VIX Golden Cross Not Seen Since 2007

By: Ashraf Laidi | Fri, Sep 18, 2015
Print Email

The VIX may be 60% below the six-year highs reached last month, but the confluence of medium-trend measures shows a technical development seen only in three occasions over the last 14 years; August 2001, August 2007 and July 2002. This development is the Golden Cross via the 55-week moving average crossing above the 200-week moving average. It is happening again today.

VIX Golden Cross not seen since 2007 - Vix Weekly Sep 18 (Chart 1)

The relative infrequency of such occurrence highlights its importance. Unlike moving average cross-overs in hourly and daily charts, weekly crossovers carry particular significance as they reflect a more established build-up in the trend.

One potential weakness of medium-term crossovers is the possibility of being behind the trend. Many a times, a Death Cross coincided with a price bottom and vice versa for a Golden Cross. In comes the importance of momentum indicators in gauging the likelihood of a continuation/escalation in the price trend. A positive cross-over in a selected momentum oscillator is in fact developing, as was shared with Premium subscribers in today's video charts analysis.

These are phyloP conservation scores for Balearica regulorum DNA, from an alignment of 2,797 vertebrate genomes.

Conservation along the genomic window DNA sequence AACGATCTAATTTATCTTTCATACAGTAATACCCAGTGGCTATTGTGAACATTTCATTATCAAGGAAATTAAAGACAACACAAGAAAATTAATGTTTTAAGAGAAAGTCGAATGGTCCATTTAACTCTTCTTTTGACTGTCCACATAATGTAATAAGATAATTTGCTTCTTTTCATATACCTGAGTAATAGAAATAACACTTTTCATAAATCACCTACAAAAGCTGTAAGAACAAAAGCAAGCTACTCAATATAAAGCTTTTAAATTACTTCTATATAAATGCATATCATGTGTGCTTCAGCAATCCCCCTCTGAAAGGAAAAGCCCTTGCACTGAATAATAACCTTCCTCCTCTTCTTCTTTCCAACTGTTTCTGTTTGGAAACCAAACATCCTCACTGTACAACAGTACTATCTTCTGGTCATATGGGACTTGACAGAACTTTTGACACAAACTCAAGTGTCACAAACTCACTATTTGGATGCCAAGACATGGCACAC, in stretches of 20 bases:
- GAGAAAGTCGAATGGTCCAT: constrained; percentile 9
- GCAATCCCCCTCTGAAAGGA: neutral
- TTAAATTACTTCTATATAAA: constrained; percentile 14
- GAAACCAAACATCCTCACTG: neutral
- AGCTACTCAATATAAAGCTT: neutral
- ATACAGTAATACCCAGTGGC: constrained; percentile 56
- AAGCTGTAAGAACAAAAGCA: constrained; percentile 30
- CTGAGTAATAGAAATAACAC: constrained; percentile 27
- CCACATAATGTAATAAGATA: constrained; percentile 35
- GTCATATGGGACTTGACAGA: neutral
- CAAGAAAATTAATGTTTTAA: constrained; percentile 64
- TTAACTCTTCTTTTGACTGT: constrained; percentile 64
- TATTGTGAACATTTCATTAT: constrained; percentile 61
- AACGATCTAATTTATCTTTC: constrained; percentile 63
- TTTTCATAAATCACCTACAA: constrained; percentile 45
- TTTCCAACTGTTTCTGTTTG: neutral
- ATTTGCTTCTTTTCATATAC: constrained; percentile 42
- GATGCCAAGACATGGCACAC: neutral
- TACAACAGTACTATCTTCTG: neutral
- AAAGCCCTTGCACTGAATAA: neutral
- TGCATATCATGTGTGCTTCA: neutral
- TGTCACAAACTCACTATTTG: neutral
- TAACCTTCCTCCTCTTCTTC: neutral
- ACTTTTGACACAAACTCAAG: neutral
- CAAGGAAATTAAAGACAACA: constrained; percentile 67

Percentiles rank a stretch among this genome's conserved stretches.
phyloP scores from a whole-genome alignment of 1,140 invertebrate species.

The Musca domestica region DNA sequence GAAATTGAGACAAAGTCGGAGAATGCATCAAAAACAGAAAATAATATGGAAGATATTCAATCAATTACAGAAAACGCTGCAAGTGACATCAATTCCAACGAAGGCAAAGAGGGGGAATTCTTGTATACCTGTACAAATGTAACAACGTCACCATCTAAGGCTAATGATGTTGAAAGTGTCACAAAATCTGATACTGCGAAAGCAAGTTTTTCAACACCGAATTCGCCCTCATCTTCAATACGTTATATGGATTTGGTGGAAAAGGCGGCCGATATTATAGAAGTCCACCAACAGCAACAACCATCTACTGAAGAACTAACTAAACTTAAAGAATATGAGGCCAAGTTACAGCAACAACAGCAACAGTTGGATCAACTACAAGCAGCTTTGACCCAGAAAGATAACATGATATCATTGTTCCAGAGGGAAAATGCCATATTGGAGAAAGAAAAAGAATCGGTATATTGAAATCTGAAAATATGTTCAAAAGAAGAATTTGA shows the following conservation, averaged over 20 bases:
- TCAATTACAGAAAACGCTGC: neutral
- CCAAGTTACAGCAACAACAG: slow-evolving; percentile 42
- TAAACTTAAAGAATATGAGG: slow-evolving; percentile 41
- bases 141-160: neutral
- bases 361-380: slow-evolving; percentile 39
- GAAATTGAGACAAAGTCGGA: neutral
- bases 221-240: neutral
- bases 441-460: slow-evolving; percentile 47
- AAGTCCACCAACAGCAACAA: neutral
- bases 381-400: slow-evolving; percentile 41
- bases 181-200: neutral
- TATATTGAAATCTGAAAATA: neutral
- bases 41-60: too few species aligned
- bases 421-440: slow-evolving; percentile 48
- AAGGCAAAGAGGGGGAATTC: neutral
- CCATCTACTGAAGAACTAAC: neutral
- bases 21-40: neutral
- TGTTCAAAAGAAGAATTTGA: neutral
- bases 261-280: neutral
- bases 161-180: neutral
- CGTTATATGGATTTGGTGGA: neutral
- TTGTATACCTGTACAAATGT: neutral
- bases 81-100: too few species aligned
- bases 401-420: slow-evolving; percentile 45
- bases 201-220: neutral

Worthy of note is the time lag in weekly MA crossovers. Note that in 2007 and 2002, a considerable ascent in stochastics has taken place, which is not the case for long-term oscillators prevailing today. Whether this implies it is too early to expect a follow-up in volatility escalation remains to be seen.

A striking difference from 2007 and 2002 is the soaring volume of VIX and VIX-related products (VIX ETFs and leveraged ETFs), combined with high-frequency trading of these products by banks and algo firms. We've already argued on here that further volatility lies ahead.


Back to the Fed

Many were surprised by the Fed's rate decision to have failed in supressing volatility. Stocks dropped despite the Fed not raising rates. Late session selloffs in equities from dovish (or less hawkish than expected) Fed outcomes usually occur on the premise that traders reason the Fed knows something we don't. Intermeeting rate cuts are one example, such as the August 2007 discount rate cut.

In this case, the Fed's assessment of "recent global economic and financial developments" i.e. China's transmission mechanism of global deflationary risks and emerging markets fallout from renewed USD is a new revelation to players, who were too occupied with falling US unemployment and stabilizing hourly earnings. There's more to this world, especially as advanced trading structures serve as a rapid conduit for market volatility.

 


 

Ashraf Laidi

Author: Ashraf Laidi

Ashraf Laidi
AshrafLaidi.com

Ashraf Laidi

AshrafLaidi.com is the research arm of Intermarket Strategy Ltd.

Ashraf Laidi is the author of "Currency Trading and Intermarket Analysis: How to Profit from the Shifting Currents in Global Markets" Wiley Trading.

This publication is intended to be used for information purposes only and does not constitute investment advice.

Copyright © 2011-2017 Ashraf Laidi

All Images, XHTML Renderings, and Source Code Copyright © Safehaven.com